The final really annoying "side effect" of going off the estrogen is that I have packed on 3 lbs within three weeks after years of keeping my weight stable except right before the holidays when I'd seriously overdo things. I haven't been overdoing things, dietwise, but I still am gaining weight. I have to assume that some of the gain s water weight (pray! pray!) but some of it is probably from metabolic changes due to ending the estrogen--the same changes that are pushing up my blood sugar. Whatever it is, I hate it and I'm going to have to go on a serious diet after Valentines day to prevent any further weight gain.


Anonymous said...

I notice that when I eat more carbs my BP goes up and when I eat less carbs my BP goes back down independant of weight. Could that be what is happening even though the Januvia lets you eat more of them?

Jenny said...

I doubt that is the explanation. I'm eating the same amount of carbohydrate now as I was when I was taking R insulin with every meal. During the whole time I was using R insulin, my blood pressure dropped despite raising the carb intake.

Also, I am one of those oddballs who did NOT see blood pressure drop when I began low carbing very stringently many years ago. In fact, it went up.

I was eating a Bernstein-style diet during the period when my doctor first put me on blood pressure medications. I only stopped taking blood pressure meds after I started metformin--which was when I started eating slightly MORE carbs.

Anonymous said...

dear Jenny! i'm so glad i found this site-so many valuble information.really appreciate it,and it's fun to read! I'm type 2,diagnosed before i started approaching menopause.taking Metformin.at this time I go through this menopause ,but problem is not hot flashes,but extreme anxiety and panic attacks.i refused to take any HRT,since i have family history of ovarian cancer ( my mom),but my anxiety is so bad,that ,reading about your experience with Menest, i think: may be give it a try? you just need to know when to stop,but who can tell you that...? if you could,please,tell more about Menest? thank you. Marina.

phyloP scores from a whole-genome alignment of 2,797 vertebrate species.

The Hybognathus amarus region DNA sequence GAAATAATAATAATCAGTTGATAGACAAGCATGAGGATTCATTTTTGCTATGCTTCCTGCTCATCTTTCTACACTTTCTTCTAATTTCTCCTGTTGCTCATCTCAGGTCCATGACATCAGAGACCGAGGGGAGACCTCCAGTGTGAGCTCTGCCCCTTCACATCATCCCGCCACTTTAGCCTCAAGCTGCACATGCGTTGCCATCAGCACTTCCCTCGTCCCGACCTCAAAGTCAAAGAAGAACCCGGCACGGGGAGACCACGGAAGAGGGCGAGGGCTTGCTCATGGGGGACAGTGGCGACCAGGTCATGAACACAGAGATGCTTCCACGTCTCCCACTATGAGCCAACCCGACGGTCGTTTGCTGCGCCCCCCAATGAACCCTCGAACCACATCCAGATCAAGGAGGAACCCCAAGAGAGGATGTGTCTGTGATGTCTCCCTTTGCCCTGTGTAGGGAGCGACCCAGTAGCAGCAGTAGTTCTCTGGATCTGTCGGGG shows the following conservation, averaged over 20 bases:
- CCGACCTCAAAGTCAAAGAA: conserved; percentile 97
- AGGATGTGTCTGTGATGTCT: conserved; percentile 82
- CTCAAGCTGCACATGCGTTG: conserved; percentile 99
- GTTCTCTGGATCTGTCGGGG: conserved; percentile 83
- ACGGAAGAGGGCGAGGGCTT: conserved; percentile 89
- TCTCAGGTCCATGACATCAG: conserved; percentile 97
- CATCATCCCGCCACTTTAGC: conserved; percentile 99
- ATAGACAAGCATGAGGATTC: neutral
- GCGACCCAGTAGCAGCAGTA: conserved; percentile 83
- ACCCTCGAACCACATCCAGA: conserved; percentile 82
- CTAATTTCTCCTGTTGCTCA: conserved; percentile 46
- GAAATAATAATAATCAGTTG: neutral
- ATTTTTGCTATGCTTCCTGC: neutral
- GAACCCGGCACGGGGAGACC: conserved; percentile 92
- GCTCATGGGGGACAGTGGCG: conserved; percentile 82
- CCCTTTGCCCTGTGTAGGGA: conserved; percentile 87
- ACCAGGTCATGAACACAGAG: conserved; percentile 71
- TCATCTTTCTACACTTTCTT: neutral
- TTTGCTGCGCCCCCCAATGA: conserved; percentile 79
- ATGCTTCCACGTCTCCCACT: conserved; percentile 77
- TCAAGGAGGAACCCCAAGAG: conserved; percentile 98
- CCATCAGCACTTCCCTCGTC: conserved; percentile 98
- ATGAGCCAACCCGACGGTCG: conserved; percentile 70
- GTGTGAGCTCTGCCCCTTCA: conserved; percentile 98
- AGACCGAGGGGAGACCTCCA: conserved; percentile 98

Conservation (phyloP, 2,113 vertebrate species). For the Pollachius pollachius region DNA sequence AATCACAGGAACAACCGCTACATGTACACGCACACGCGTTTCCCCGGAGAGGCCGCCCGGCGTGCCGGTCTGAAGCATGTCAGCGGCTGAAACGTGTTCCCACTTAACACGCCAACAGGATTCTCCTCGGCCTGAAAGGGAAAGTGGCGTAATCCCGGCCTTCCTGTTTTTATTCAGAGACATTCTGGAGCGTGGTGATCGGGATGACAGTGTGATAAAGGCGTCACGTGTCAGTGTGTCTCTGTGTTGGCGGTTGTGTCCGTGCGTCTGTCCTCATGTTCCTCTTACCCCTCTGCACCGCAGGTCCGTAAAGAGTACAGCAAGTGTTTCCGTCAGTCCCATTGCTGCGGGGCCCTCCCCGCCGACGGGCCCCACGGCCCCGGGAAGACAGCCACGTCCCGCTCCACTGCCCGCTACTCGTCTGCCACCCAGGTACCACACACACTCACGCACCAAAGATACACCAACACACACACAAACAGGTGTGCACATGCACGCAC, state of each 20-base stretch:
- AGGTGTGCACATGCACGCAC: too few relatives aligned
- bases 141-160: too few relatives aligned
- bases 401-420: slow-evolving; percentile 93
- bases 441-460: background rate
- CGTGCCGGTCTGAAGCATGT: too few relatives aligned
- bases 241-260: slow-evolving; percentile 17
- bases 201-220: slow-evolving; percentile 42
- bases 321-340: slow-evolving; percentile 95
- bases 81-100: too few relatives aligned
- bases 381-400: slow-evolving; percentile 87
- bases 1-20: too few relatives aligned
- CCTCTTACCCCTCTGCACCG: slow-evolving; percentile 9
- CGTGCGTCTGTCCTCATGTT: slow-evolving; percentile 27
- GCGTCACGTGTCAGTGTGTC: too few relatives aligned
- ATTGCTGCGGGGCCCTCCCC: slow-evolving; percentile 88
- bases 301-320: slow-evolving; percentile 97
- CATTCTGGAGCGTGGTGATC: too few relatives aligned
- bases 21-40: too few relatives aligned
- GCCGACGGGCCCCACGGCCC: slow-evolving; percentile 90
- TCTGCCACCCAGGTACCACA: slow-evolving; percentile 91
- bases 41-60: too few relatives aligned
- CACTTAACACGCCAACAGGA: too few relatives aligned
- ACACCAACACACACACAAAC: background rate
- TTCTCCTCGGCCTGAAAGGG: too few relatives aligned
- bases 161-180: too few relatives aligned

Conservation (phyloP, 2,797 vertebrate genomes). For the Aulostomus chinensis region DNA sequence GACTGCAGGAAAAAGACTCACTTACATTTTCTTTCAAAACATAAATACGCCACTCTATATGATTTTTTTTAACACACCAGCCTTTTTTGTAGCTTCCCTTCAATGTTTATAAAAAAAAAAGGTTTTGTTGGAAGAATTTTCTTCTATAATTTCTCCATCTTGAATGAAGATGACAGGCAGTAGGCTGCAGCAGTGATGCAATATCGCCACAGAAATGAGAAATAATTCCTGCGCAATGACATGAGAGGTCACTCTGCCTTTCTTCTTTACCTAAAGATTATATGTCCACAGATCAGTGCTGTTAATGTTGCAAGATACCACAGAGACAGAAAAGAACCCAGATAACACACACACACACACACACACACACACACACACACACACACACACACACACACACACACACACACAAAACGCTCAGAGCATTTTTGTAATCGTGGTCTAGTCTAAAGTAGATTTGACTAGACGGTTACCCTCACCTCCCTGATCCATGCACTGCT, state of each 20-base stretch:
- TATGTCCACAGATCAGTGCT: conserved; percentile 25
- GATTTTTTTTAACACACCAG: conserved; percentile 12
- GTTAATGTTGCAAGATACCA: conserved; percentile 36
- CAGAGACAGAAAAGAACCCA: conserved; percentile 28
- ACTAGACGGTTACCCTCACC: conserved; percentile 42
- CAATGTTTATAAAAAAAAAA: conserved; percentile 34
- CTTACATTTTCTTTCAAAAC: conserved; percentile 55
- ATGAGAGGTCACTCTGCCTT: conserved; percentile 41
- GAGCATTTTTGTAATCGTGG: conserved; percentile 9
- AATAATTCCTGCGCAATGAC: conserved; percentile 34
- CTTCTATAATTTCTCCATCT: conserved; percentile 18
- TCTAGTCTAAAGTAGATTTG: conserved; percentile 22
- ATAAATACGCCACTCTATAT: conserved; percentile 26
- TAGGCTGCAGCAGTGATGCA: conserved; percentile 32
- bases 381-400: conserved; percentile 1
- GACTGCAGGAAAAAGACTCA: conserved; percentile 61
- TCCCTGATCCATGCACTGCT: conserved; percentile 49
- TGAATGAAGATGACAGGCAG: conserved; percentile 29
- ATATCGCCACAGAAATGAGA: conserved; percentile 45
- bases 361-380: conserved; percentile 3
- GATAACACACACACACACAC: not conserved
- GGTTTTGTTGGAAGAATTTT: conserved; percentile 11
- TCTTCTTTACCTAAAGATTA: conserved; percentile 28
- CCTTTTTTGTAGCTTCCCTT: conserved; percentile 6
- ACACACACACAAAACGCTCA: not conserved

Jenny said...


It's easier to answer questions if you email me--use the link in my profile.

The best information about hormones is found in the book written by the doctor who heads the huge Woman's Health Initiative which came up with the definitive data about the risks. The book is:

Hot flashes, hormones, & your health by Joann E. Manson, M.D. and Shari Bassuk.

Anonymous said...

I took low dose estrogen patches for app 20 years after a hysterectomy. Every time I stopped, unbearable hot flashes started. Almost two years ago I decided it was time, despite the hot flashes. It seems to be a familial thing, my sister never took any hormones and has been suffering with them for 15+ years. I did not notice any change in bgs, nor do I notice anything with diovan, tho actos worked for me when I was taking it. However, I was diagnosed with breast cancer several weeks ago and had to have a lumpectomy. A staph infection has caused my bgs to take a huge jump, and I am trying to contain them with insulin.

dkmb07 said...

This is an old post, but I want to chime in.
I am 54 yo female T2 on Metformin. I have tried HRT few times, variety of TD (transdermal) delivery systems; every time I end up with much higher BG fasting and around the clock running 30-40 points higher from ERT. If I add progesterone, it take my BG to another level.
Puzzled as you reported the opposite, better BG control on estrogen replacement.
Could it be that I am not menopausal yet, still going through the change?